Why are Democratic local authorities eager to withhold legal protections of property and free speech when it suits their purposes?  I point to the Trump rally in Chicago and incidents in Berkeley, Charlottesville, and others.  It is useful to their agendas of deposing Trump and cleansing history to their liking.

Certainly, this author is not promoting racism on either side of the ledger.

However, when groups appear from nowhere with weaponry to contest a legally sanctioned event, that party must be identified as a perpetrator.  They have not been, to date.  When legal permits are acquired for demonstration, there is a strong implication by the issuer of such permits that the rights of the legal demonstrators will be protected.  They have not been protected.  This is nothing more than selective enforcement of the law.  Who has been charged with toppling the Confederate statue in North Carolina?

Antifa and its clear mission to cause disruptions of legally protected events seem un-American at the very least and likely constitute anarchy.  ZeroHedge runs an article about their organizational antics to disrupt legal activities.

A brief clarification of history is warranted.  It is curious that Virginia, a state that seceded and fought on constitutional grounds, is the epicenter of the slavery issue.  Virginia did indeed have legal slavery, but Virginia did not immediately secede with the Deep South (S.C., Ga., Fla., La., Ala., Miss., and Texas), who clearly made their concerns over slavery the prime issue of secession.  Six months passed from South Carolina's secession until the eventual secessions of N.C., Va., Ark., and Tenn.  Why?  Those states believed what Lincoln asserted: that he had no legal power to interfere with slavery where it already existed.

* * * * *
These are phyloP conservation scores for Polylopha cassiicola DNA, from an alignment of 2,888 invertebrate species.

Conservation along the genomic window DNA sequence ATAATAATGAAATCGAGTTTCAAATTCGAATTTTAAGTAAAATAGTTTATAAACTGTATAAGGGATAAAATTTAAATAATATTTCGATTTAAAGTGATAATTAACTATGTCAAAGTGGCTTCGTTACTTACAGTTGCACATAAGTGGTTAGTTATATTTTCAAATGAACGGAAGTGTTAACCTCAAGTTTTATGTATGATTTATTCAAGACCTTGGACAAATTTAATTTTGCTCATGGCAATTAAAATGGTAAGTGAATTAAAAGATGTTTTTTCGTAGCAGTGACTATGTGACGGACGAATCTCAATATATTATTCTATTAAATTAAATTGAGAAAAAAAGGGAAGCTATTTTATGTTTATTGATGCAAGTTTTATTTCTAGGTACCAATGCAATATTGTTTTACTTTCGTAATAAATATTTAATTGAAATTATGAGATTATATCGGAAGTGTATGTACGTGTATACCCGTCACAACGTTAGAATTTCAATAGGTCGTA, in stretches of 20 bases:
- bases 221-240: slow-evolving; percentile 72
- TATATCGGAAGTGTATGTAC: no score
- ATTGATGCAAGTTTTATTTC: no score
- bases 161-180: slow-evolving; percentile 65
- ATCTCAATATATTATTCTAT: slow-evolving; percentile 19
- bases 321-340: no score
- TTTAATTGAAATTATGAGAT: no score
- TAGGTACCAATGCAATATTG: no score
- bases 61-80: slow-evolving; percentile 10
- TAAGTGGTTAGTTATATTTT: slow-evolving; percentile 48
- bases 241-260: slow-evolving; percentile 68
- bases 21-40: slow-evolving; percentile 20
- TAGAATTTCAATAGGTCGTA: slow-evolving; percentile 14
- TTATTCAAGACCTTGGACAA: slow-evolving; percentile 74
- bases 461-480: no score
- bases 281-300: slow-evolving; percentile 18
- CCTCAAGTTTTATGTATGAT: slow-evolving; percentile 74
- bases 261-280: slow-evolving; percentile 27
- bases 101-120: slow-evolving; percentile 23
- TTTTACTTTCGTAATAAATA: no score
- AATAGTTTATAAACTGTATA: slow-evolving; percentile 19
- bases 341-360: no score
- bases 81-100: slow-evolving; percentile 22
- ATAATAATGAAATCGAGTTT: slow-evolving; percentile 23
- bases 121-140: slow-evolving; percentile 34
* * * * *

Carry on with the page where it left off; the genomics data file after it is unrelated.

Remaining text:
In the late days of May 1861, Virginia's convention to consider secession was two to one against secession.  It was not until Lincoln called for troops and a blockade of the Deep South that Virginia, North Carolina, Arkansas, and Tennessee voted, in democratic fashion and under representative government, to secede.  They were motivated by what they deemed unconstitutional actions by the federal government.

In the Upper South, slavery was already in decline, much as it had previously declined in the North.  Free blacks in Petersburg, Virginia, for example, were nearly half the entire black population of that city (The Last Citadel. Petersburg, June 1864-April 1865, page 6).

The "white supremacists" who cling to the Rebel battle flag do damage to history.  Their racial views should be separate from any efforts to preserve statues and history.  And the media should be asked why Antifa is not mentioned in their reports, why local authorities issue "stand down" orders to allow escalation and dodge protection obligations for those legally assembled.  And the Department of Justice might be asked why crossing state lines to incite rioting is no longer militated against by the federal authorities.

"It is unfair to judge a man's views on the issues of his day by the ideological fashions of another era."  One must place oneself in the era and circumstances of that man represented by the statue in question.  It is quite an academic task.  We could use more of it.  Additionally, the duty of the historian is "not to invent."  Unfortunately, wisdom such as this has been cast aside, deliberately, and for political expedience.  It damages our nation and "controls our past."  Orwell's caution.  Sadly, some are delighted.